To the plains,
I traveled a distance of about 96 kilometers in the past 36 hours. Of those thirty-six hours, I spent almost 11 hours in Jeeps (four in total including a Hulas Mustang) AND a tractor with six wheels. Of those 11 hours 2 may have been spent taking breaks and waiting for the next jeep. This is a HIGHWAY that will, after its completion, connect many rural villages of hilly Nepal with each other, to district headquarters and, of course, to Kathmandu.
The road is still under construction and there are no bridges at many places which means passengers have to change jeeps whenever a major river comes (it’s the same river twice). And there are landslides at two points. Passengers have to walk for as long as four kilometers (half a hour or so) at such blockades so as to meet a waiting jeep. And if there is no jeep waiting, they have to wait for it. AND if there is no jeep at all (“one has just left and will come back only after 1.5 hrs and other one is broken”) you hop into a tractor and complete the journey. The tractor part, though not entirely new as I had seen people traveling in tractors in Karnali highway in 2007 when it was being constructed. I had willingly and for fun had tried that for a few minutes. Today it was not a matter of choice. It was compulsion. Well, may be not. I could have chosen to walk for two hours under the mid day fully bright sun. Like many of my jolly travel mates (that’s a separate story) I preferred a tractor ride over trekking. And it was so unique an experience for me that I was tempted to make (and successfully made, after several attempts) an international call to share the experience live.
The ‘bumpy’ tractor ride
Yesterday evening. Stayed at a friend’s home! Never thought that I would reach that place. But that happened. At the altitude of 1100 meters the village, on the banks of a crystal clear stream that is not crossable without a bridge, looked pristine, peaceful and simply beautiful. I walked by the paddy fields as sun setting and it started drizzled resulting in a thin rainbow. Talked to village elders and professionals on the topic of my choice. Visited THE FM radio station that also serves as the office of a community newspaper. The high school was hosting the final match of basketball tournament and students competed in singing duet songs (dohori geet) as part of the competition. People are, by and large, satisfied.
I was fortunate that I completed the journey in ONLY four jeeps and a tractor. “I rode five jeeps last month as the ….Khola (stream) was too swollen for a jeep to cross it.” I am omitting the name of the stream deliberately but that should matter much to the point this whole description makes. The road is a lifeline to the people of Nepal. People love to travel in vehicles- even if that means suffering the painful bumps in a tractor. Walking is simply a second option to be considered if it’s absolutely unavoidable. Oh, the fare! Guess how much did I pay for the journey (or journeys- depending upon how you count)? More than 1000. Add to that the cost for my overnight stay and food. This is not where poor people travel which should not be interpreted as me being rich. Seriously, Rs 1000+ for 91 kilometer.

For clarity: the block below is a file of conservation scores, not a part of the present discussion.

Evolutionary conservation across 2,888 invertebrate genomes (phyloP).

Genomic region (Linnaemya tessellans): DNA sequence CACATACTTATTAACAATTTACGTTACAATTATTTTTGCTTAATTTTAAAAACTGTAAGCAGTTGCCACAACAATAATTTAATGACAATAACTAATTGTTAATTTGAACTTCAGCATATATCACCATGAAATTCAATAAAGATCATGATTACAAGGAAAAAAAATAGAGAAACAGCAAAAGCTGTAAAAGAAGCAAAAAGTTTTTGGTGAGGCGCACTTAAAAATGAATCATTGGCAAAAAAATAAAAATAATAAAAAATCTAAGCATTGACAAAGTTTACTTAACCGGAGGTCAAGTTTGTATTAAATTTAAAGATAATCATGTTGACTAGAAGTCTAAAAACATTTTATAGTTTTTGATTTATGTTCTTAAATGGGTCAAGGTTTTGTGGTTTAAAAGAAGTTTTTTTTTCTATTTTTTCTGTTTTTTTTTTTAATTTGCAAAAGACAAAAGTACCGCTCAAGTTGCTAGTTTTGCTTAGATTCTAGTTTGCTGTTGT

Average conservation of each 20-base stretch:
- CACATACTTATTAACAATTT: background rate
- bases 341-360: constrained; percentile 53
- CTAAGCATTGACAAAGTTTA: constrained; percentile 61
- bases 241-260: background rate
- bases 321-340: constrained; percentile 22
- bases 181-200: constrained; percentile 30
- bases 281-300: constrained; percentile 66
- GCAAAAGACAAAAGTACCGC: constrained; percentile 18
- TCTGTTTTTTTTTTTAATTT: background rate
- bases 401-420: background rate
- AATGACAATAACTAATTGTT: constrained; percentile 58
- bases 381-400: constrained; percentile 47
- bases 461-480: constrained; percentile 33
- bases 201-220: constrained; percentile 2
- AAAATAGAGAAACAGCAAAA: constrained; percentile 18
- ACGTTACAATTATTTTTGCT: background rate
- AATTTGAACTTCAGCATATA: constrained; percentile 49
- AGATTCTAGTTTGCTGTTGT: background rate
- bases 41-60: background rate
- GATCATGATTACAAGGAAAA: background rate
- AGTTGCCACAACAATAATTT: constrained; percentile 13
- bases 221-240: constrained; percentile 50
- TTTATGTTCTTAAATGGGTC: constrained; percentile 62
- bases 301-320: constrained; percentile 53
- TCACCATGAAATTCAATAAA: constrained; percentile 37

My journey, on the other hand, is far from complete even after a half an hour torturous tractor drive. But the road practically ends at this point, a small bazaar (bigger than my expectation in fact). The trekking begins on a road (not highway) for about six hours where vehicles don’t ply (bad condition). It will be a lonely trip from tomorrow. May be not because it has never been since I left home on Saturday (1 Oct). I keep on meeting people. Just that sometime I feel too lazy to start conversation and continue the talk. But people start to talk themselves. And today’s group of young men returning their home to celebrate Dasain was particularly outspoken (especially in terms screaming profanity, swearing and booing girls). But they weren’t as bad as I description of them may have portrayed. This much for now. Thoughts about tomorrow’s journey is starting to overpower my thought process.
[There may not be an update tomorrow because there will not be GSM cell phone signals available in the village (and the area) I will be heading to. But then Ncell seems to have planted their cell phone towers all over these hills. If they have done the same in the hill of my destination as well, my iPad will be connected for sure. I appreciate the quality of their EDGE data service. Better than Nepal Telecom’s GPRS service.]
PS: Meat of a wild boar, killed last night by a local hunter, as served in the lunch this PM.
From the hills
[PS, added later: The road that I traveled on part of what is called Pushpalal Madhyapahadi Rajmarga. The 96 KM is the stretch that covers the length of Baglung district (which is a miniature version of Nepal)- from Baglung Bazaar to Burtibang. I stopped overnight in a village called Hatiya Galkot that lies somewhere in the middle of those two large settlements.]
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